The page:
Accept criticism from your mentors humbly, even when you may feel there are mitigating circumstances. Grow beyond the defensive stage where you feel you must justify sub-par performance.
3. How to break the ice in unfamiliar situations
When asking “open-ended questions,” make sure not to be patronising or to feign simple-mindedness. Think first. Know when to be direct and when to take a more roundabout approach.
4. How to ask for something you want
If you don’t muster up the courage to request an opportunity, special training, or a spot on an expedition, you have no chance of getting it.
“The more you put yourself in uncomfortable situations, the more likely you’ll decide they’re not that uncomfortable after all.”
5. How to keep your promises
Maybe you told a friend you’d show up to his birthday party, or maybe you agreed to finish an extra assignment for your coach/mentor. Whatever the situation, you should make good on your word.
“Break [your promise] and people lose trust and faith in you, which, over time, is very hard to mend,” Hoffman says.
6. How to communicate effectively
No matter your career field is to be, you can always improve the way you speak and write.
“Think about ways to challenge yourself and tweak how you write an email or behave in a meeting,” the anonymous user suggests.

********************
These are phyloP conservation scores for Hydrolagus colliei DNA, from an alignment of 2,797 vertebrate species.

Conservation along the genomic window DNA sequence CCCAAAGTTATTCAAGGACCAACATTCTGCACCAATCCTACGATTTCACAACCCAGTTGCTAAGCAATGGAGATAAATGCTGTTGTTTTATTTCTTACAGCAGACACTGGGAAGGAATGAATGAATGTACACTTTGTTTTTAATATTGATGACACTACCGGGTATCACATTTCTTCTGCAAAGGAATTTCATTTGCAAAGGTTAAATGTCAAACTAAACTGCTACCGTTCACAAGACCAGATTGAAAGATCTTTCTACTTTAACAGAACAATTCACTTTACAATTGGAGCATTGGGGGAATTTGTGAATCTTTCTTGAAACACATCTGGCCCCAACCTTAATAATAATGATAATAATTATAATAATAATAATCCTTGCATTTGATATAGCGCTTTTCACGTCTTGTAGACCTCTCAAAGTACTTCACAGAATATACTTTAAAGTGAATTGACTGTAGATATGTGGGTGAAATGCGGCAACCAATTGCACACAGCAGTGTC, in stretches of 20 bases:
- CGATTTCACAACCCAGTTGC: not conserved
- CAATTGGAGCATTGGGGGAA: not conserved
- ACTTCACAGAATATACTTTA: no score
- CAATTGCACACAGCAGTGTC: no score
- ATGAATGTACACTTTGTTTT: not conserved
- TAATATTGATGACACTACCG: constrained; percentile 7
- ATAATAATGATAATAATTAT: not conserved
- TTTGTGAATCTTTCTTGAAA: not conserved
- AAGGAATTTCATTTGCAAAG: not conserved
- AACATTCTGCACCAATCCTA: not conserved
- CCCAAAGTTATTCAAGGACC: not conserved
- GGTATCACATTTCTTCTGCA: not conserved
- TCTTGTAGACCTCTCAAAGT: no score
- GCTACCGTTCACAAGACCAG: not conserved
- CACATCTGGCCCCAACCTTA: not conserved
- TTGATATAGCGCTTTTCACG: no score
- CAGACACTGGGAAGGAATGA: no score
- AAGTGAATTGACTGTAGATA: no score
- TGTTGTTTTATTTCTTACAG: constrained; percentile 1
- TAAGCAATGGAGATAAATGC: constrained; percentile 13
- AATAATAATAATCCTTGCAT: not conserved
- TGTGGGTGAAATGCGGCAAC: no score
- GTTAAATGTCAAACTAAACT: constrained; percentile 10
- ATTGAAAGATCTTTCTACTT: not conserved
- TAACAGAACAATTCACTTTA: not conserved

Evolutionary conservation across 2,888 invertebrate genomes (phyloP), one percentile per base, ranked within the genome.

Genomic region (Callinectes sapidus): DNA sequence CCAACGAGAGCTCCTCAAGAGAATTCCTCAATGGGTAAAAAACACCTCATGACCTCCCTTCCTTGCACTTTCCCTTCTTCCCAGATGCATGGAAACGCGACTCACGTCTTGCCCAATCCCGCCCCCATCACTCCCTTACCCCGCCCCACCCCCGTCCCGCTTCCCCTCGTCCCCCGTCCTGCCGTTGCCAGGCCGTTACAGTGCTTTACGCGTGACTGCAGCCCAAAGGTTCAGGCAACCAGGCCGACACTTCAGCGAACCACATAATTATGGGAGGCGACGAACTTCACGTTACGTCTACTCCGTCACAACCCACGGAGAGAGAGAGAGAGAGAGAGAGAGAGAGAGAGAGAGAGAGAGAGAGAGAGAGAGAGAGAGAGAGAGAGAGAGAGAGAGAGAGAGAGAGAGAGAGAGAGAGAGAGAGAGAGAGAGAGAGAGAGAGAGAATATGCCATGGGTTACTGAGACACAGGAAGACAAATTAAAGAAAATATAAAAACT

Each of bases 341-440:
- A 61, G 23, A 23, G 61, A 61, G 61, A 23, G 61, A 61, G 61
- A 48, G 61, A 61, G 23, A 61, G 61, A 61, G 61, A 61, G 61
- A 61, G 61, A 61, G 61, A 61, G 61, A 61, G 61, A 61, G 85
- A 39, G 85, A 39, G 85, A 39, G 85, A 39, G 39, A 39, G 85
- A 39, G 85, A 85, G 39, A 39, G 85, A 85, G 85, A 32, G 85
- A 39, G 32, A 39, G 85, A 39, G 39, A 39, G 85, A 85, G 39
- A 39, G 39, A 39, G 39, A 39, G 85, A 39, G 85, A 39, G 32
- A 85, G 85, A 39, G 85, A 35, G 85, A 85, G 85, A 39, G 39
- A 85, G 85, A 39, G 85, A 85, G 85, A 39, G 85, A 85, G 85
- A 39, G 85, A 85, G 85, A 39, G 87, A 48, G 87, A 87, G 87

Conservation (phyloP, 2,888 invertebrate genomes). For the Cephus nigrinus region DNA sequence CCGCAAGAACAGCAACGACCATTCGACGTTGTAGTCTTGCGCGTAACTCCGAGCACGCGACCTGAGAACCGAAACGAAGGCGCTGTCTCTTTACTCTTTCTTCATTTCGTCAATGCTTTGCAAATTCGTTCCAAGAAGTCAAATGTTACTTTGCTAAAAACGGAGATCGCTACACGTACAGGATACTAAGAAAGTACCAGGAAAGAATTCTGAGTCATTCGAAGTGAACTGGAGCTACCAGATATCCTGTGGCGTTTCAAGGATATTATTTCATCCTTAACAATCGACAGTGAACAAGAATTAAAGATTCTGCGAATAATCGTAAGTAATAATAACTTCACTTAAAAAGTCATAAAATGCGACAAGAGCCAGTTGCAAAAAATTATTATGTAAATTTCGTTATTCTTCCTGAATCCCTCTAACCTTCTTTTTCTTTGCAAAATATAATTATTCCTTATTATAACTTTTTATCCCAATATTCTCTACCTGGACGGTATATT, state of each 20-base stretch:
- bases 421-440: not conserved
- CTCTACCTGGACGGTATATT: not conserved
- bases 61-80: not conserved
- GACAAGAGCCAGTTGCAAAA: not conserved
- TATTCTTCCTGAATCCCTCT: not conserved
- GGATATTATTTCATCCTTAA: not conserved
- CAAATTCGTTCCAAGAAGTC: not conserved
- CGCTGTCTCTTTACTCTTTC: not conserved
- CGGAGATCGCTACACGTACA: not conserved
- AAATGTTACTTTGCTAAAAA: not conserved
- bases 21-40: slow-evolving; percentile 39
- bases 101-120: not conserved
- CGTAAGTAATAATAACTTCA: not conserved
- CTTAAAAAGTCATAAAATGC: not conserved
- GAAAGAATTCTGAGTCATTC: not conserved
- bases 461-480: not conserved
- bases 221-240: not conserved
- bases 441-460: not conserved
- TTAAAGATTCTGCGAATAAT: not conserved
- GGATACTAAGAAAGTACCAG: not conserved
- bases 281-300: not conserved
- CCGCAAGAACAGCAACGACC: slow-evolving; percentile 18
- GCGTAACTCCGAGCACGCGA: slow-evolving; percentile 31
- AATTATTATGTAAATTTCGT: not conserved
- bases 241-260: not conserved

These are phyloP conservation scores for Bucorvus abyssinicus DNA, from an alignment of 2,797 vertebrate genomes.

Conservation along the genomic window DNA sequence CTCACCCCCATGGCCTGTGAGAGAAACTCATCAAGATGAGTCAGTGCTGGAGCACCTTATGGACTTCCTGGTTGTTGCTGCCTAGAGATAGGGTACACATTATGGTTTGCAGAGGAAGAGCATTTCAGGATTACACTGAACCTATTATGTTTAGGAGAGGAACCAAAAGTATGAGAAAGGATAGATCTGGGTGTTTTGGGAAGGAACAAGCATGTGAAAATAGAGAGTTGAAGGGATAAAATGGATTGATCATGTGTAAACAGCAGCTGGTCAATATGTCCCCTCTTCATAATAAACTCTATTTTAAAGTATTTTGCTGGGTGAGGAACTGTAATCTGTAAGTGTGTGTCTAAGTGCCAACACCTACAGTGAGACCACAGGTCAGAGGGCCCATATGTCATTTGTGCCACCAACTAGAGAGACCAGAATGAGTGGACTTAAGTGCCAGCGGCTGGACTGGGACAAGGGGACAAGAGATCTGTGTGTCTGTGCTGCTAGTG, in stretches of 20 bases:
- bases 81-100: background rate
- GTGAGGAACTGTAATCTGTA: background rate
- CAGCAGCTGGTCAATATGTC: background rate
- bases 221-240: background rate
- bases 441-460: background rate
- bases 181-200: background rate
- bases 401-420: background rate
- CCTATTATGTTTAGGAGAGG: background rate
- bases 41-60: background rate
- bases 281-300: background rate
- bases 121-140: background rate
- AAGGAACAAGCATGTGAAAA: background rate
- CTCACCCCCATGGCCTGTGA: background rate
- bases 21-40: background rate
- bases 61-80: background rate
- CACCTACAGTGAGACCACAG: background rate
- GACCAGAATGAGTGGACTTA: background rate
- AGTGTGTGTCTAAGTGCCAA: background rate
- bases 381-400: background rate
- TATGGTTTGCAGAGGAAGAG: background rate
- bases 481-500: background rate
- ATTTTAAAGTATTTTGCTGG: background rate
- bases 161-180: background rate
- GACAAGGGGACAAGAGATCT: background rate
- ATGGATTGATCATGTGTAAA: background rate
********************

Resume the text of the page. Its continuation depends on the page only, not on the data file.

Here’s an example: “During your next team meeting, resist talking about your idea or opinion right off the bat. Instead, count to five, and if you still feel like you have something relevant to contribute, speak up. On the flip side, if you’re shy, challenge yourself to say what you’re thinking, instead of remaining silent.”
7. How to be resilient
The rest of your life is bound to include setbacks, sadness, and frustration (in addition to joy and excitement!). Carolyn Cho says you should use your early adulthood to figure out how to recover from mishaps:
9. How to live within your means
Youth and young adults must think carefully about all their expenditures:
“Luxuries are a wonderful thing only if you can truly afford them. Don’t be a slave to funding a lifestyle that will not last. Learn to live modestly and save up, and then you will have earned the right to purchase yourself some treats, in moderation.”
10. How to deal with rejection